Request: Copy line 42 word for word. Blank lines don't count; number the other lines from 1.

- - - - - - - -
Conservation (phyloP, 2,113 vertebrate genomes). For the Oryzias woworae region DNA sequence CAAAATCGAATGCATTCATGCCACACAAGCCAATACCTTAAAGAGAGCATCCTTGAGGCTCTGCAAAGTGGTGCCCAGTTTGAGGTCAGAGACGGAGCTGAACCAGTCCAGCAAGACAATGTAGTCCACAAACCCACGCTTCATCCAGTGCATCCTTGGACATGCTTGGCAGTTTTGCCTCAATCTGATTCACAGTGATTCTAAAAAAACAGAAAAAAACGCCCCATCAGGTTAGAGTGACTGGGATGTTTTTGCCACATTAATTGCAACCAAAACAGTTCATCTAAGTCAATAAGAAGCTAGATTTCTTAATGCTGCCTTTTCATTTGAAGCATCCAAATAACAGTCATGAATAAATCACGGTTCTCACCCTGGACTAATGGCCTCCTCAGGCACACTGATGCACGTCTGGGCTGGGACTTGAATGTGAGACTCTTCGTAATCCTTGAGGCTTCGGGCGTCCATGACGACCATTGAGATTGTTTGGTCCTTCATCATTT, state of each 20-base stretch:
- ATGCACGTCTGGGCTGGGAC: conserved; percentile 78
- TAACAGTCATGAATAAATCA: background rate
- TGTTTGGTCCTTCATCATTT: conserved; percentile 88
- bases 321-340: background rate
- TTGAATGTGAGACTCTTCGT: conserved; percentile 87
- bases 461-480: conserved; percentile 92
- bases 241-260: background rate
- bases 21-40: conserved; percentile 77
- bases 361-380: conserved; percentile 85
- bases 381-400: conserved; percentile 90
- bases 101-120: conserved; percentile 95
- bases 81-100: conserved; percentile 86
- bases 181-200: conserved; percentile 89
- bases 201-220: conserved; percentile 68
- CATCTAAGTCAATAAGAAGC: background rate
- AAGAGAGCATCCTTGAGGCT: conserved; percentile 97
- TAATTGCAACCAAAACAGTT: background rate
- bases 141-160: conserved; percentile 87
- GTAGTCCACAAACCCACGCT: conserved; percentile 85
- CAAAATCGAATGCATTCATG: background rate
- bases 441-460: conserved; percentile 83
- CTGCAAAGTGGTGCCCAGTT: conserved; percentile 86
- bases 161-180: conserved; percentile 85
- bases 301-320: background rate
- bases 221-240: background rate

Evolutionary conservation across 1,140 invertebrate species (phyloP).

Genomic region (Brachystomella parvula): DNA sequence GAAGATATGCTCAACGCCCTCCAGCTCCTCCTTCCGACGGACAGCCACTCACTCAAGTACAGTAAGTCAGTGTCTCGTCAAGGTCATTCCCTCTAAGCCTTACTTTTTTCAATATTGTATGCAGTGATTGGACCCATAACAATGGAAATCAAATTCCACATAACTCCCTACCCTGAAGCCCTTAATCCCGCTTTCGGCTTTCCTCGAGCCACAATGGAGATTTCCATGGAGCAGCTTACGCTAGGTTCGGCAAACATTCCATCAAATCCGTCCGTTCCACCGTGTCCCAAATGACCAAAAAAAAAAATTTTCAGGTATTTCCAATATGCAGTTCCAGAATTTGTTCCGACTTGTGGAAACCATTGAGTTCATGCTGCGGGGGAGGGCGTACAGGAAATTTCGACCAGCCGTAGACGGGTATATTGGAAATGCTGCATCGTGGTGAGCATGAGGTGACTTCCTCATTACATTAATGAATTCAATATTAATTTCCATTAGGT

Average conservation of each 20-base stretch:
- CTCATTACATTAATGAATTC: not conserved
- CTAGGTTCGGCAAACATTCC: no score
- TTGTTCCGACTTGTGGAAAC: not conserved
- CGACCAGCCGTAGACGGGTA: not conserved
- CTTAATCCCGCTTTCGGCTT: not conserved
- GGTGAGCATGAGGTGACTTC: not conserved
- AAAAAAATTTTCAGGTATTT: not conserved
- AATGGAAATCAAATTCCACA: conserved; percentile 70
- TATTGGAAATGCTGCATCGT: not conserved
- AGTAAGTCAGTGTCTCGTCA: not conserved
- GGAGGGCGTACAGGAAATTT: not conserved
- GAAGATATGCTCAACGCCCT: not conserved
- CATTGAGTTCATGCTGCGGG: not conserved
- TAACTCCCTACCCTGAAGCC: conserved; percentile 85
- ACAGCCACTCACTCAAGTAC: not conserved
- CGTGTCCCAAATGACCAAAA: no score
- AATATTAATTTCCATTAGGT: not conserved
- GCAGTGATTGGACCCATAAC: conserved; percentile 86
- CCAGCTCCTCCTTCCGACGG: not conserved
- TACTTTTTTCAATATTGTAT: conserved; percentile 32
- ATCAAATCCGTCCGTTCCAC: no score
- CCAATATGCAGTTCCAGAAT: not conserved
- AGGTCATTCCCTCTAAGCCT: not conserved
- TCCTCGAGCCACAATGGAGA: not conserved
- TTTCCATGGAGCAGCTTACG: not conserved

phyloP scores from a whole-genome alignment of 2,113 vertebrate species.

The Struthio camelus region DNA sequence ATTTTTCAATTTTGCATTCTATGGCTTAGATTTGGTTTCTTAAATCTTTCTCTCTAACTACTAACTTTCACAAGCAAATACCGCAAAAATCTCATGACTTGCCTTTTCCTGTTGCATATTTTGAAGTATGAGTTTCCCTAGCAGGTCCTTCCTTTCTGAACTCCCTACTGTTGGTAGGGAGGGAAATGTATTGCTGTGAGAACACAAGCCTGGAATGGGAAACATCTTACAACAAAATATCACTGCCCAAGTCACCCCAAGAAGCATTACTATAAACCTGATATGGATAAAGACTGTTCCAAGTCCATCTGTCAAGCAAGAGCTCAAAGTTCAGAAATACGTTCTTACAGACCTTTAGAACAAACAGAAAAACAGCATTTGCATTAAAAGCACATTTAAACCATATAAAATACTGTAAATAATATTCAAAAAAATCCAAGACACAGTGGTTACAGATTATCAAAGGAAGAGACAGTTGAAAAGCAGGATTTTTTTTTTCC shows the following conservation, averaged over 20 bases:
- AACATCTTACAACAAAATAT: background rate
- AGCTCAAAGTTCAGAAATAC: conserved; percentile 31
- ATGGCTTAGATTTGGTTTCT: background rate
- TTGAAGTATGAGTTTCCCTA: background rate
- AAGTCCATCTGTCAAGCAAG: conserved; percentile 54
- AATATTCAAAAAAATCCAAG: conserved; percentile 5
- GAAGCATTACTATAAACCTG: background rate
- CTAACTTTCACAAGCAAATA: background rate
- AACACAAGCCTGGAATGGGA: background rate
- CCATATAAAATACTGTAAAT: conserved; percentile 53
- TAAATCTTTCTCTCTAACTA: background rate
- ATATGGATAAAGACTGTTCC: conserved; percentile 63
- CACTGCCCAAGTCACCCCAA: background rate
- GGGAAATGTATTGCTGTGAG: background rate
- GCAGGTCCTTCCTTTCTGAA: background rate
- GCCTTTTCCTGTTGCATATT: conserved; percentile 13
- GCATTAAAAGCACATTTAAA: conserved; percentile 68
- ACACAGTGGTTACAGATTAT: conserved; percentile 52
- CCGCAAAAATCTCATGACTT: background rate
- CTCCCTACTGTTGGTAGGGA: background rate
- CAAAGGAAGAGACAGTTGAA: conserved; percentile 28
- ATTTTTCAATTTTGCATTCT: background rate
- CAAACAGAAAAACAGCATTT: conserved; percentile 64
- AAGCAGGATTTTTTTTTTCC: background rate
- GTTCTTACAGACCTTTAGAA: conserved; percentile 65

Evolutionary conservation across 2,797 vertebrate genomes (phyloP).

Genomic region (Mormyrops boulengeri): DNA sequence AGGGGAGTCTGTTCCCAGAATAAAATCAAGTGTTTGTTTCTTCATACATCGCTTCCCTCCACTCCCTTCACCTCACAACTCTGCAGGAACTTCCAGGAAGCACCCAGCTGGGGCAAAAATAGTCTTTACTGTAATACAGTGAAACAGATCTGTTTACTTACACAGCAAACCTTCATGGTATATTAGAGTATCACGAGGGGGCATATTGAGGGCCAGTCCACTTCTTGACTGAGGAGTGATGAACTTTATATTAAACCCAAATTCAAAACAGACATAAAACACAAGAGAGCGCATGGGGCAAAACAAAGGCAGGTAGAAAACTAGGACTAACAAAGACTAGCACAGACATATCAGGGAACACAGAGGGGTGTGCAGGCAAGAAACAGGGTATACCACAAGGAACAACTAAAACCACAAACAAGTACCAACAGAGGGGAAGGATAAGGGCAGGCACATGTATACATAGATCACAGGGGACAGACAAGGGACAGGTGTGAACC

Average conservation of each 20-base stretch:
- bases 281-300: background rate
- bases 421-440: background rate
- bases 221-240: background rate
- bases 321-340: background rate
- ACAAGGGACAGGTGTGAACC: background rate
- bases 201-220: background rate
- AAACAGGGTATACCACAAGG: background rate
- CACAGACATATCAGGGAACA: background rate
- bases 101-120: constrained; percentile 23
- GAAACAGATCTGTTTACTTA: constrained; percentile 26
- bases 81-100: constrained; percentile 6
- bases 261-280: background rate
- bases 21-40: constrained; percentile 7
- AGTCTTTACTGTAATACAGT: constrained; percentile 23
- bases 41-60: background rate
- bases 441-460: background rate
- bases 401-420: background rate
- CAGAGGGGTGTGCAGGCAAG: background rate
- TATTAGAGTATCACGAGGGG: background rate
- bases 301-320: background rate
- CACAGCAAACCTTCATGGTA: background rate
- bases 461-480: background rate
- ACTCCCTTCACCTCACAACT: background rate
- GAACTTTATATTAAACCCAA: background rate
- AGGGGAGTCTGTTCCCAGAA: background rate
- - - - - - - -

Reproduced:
- CATTGAGTTCATGCTGCGGG: not conserved